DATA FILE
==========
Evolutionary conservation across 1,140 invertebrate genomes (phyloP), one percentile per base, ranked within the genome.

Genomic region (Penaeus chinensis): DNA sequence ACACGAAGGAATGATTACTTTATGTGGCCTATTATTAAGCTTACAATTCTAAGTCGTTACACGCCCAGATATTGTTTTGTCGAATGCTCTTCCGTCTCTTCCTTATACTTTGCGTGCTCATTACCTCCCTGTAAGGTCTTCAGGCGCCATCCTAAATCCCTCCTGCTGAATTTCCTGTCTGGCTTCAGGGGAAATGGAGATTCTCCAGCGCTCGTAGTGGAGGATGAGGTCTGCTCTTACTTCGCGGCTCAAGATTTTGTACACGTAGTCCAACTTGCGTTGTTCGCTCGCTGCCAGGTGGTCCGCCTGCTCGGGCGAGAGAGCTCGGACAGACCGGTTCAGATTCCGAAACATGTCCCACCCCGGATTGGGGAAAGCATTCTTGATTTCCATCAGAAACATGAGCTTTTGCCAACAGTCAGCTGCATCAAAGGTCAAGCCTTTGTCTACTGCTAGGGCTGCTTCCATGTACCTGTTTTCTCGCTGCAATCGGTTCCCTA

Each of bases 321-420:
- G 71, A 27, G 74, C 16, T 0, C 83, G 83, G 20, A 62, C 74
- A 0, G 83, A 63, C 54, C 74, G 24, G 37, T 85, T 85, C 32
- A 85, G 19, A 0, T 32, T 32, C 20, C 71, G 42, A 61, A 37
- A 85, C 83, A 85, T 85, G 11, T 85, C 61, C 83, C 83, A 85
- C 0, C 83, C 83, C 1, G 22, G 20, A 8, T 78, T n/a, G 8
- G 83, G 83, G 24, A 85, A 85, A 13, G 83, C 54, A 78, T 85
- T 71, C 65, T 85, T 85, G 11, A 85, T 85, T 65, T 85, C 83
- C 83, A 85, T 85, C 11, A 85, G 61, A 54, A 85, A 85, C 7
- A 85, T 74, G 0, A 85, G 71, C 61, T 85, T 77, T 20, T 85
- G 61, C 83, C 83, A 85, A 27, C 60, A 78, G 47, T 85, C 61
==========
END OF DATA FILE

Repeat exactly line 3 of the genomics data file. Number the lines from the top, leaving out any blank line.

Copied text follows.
Each of bases 321-420: